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Month: September 2012

Re: [trinity-devel] Press

From: Darrell Anderson <humanreadable@...>
Date: Tue, 11 Sep 2012 17:18:29 -0700 (PDT)
> Even better would be if we could set a fixed step-by-step
> cherry-pick/build/verify procedure (e.g. on the Wiki) and
> get another developer or two involved in the process.  This should
> get easier after R14 is released as we won't be working around the
> significant renaming between the SRU and master branches.
> Thoughts?

How do developers in other projects support parallel branches?

Much easier for R14 and forward. I suspect any outright bug fix gets merged in both the master branch and the R14 branch. New features, API/ABI breakage, enhancements, etc. (everything) are merged into the main branch but each commit is evaluated individually before merging into point release branches. We can handle that. The bug report itself is a guide as to whether the patch should be merged to the R14 branch, but as mentioned, we need a quality control check list.

Once R14.0.0 is released we stop supporting 3.5.13. The last set of tarballs released for 3.5.13 is the end of that "branch." Anybody wanting to continue 3.5.13 will need to monitor the commit page to backport patches but that will not be a project goal. Thus we need only two GIT branches, the master development branch and the stable branch, the latter of which point release tarballs are derived.

An R14 release schedule would help. Otherwise we have no good feeling of goals or time line. Currently the number of open bug tracker items is 569.

As shared earlier:

Blocker: 15

Critical: 20

Major: 64

Regressions: 12

Build issues: 86

As mentioned, because of overlap in categories, resolving Blockers and Criticals resolves 17 build issues.

Several build issues have work-arounds and need not be resolved for releasing R14.0.0. They get resolved in subsequent point releases.

With 569 open bug reports, suppose all Blockers, Criticals, and Regressions are resolved to release R14.0.0. That is a total of 47 bug reports. Improve that number to 60 bug reports, which further reduces the list of open Majors and Build Issues, and we probably have our R14.0.0 release.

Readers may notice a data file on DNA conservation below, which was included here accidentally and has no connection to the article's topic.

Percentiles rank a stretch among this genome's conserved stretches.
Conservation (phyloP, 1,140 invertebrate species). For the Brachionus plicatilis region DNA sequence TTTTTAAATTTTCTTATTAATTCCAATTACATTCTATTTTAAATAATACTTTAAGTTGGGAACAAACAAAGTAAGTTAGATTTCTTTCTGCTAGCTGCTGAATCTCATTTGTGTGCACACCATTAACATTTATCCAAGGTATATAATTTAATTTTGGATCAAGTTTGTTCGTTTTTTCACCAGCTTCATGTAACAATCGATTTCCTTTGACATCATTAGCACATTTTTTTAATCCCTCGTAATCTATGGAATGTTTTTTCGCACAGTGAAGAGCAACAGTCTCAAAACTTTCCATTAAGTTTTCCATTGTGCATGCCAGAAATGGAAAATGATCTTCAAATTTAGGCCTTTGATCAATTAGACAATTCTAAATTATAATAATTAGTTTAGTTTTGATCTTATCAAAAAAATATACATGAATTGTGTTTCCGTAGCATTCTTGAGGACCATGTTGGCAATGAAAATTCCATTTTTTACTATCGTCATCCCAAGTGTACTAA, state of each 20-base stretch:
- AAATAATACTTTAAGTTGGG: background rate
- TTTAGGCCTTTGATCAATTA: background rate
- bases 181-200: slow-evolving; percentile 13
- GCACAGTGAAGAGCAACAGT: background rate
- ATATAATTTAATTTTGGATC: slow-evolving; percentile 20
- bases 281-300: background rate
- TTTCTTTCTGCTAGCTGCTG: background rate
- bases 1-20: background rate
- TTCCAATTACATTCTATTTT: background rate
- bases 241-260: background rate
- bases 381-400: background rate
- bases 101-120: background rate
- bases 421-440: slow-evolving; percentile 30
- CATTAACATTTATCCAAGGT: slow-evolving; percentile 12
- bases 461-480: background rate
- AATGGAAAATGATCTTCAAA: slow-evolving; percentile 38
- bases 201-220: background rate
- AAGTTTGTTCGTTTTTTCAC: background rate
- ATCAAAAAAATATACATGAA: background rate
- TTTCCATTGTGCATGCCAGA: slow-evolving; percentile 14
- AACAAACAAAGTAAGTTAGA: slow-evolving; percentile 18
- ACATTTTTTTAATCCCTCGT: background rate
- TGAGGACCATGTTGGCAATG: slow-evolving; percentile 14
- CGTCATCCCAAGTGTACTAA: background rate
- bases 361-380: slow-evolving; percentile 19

569 - 60 = 509 remaining open bug reports, of which 147 are enhancement/wish list requests, leaving 362 "true" bugs.

We set a goal of a minimum 20 resolved bug reports per point release. Divide 362 by 20 to create 18 theoretical point releases. We don't have to have 18 point releases, although considering other software projects, that number would not be considered high or silly. At two month intervals, 18 point releases requires 36 months, or three years.

Or, perhaps we set a project goal of 9 point releases per major release. At 9 point releases, we would be releasing a new major release every 18 months. At 9 point releases and 20+ bug reports per point release, we resolve 180+ bug reports.

In that course new changes to upstream packages will introduce new bug reports that demand attention. New usability bugs will be filed. New enhancements requested. The never ending story. Yet by establishing a schedule we can envision our progress because we have goals. We resolve bug reports at a sane pace for the size of the team because the goals are realistic and manageable. Should Trinity's popularity improve, we likely improve the numbers with each additional developer. The potential is large with significant benefits.